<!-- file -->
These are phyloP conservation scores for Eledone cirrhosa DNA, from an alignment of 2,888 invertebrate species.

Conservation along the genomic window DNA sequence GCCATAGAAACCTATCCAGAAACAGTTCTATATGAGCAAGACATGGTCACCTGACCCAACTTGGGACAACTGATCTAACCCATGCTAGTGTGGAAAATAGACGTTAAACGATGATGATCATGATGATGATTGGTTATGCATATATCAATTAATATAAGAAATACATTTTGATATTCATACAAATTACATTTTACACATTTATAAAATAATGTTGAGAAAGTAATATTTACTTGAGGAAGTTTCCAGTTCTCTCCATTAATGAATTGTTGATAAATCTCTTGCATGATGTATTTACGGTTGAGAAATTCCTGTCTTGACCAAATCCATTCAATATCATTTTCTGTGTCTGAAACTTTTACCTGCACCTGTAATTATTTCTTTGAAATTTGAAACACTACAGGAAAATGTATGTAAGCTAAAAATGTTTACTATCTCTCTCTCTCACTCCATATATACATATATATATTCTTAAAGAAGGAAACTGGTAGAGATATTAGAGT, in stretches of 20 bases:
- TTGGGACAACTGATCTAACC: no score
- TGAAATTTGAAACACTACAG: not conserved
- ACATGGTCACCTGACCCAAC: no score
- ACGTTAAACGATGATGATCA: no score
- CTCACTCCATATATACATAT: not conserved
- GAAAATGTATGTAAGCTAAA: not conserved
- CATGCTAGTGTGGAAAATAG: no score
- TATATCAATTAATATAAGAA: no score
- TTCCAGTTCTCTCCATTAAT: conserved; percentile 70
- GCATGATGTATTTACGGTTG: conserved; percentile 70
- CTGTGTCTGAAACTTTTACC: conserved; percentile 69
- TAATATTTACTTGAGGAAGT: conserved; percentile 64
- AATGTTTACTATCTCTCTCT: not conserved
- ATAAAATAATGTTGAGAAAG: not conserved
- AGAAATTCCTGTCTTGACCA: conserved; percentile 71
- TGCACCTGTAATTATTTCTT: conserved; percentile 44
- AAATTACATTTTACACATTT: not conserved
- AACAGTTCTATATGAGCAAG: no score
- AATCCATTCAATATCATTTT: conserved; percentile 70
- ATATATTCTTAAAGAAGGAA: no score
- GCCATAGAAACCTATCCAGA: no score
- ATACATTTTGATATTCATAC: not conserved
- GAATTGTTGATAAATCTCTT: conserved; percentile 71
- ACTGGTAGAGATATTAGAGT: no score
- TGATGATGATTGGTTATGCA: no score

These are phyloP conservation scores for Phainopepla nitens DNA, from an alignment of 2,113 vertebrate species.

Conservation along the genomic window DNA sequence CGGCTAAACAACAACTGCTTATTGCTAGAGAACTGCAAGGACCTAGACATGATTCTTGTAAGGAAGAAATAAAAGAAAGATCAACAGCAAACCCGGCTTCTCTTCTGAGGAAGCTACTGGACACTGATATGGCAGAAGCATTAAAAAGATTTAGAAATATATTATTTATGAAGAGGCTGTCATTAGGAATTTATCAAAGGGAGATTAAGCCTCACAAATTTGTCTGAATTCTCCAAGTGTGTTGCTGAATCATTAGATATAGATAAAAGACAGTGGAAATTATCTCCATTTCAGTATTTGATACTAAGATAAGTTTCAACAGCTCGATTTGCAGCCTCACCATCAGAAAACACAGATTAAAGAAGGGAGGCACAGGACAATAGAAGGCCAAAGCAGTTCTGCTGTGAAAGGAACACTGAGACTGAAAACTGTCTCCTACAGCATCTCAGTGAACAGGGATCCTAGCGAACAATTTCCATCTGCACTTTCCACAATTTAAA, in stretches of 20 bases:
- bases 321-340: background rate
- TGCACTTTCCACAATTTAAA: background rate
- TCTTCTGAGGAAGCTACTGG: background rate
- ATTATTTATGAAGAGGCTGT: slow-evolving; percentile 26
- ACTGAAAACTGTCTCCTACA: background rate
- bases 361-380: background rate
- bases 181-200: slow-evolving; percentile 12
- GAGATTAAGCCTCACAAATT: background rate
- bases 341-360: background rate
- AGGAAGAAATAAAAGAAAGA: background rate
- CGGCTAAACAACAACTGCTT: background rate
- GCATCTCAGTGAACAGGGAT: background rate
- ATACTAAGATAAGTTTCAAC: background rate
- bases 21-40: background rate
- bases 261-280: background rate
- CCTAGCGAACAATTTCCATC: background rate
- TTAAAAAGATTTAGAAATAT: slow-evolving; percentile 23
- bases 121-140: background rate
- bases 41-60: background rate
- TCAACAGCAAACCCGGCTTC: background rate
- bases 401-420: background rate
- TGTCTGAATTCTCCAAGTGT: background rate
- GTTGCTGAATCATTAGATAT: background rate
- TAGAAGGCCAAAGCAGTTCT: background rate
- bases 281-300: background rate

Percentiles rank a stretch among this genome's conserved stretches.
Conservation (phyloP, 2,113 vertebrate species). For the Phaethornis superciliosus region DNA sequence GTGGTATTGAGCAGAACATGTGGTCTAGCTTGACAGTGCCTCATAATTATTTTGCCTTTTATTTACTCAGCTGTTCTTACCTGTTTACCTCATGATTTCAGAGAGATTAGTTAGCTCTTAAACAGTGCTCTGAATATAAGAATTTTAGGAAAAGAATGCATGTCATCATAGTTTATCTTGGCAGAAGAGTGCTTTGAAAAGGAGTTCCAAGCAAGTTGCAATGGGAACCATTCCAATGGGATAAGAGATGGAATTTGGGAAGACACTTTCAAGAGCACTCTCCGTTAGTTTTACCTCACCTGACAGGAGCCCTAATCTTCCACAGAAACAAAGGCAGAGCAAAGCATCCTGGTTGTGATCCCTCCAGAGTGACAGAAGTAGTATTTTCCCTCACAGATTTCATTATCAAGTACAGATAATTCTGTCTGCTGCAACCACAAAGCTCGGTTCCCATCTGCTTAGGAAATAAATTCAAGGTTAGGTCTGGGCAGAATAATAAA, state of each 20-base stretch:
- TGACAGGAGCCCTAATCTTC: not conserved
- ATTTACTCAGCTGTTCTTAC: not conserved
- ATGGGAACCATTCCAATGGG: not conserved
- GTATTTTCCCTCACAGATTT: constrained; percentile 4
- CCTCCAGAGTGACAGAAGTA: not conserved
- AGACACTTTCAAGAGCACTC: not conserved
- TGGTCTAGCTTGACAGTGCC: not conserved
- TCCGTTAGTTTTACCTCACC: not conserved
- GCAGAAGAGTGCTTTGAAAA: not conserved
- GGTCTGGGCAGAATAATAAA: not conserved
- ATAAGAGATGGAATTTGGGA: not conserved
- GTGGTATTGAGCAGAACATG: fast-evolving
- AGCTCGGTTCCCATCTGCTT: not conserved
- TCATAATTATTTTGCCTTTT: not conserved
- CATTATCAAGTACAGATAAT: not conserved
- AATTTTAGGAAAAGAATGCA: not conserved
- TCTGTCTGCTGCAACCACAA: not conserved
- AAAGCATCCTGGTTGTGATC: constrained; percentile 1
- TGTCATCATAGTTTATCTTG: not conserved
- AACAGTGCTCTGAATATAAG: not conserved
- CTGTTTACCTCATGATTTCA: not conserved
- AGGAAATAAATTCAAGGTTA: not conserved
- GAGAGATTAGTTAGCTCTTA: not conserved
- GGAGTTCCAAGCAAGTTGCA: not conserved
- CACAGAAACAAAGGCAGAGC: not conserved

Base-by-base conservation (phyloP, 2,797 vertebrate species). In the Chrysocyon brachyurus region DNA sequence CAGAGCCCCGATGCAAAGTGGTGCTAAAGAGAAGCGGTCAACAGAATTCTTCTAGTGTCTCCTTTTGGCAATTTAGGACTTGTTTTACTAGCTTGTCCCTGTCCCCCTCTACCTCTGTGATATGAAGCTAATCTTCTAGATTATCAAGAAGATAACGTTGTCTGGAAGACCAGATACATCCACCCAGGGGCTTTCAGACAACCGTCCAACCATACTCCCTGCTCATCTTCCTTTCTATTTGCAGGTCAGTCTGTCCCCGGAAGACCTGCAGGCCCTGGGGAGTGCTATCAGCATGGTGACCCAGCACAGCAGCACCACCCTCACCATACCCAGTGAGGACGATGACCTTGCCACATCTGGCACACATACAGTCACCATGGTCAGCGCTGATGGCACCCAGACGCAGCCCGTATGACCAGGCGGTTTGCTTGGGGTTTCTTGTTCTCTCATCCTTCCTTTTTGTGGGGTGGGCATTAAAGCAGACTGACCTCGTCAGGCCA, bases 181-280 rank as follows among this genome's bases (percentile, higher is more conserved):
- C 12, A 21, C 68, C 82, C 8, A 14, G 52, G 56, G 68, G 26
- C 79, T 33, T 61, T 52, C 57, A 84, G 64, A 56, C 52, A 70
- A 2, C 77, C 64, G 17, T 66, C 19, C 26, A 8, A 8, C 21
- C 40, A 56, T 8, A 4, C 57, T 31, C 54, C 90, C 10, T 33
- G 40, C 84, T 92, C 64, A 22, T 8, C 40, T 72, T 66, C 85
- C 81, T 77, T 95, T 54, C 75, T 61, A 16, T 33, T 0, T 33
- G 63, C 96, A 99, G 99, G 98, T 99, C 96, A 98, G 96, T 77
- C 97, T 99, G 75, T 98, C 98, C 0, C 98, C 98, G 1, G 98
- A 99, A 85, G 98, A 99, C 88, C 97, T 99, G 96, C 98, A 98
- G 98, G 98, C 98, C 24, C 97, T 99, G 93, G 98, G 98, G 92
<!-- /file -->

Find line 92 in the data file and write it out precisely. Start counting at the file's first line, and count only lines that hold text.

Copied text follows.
- G 98, G 98, C 98, C 24, C 97, T 99, G 93, G 98, G 98, G 92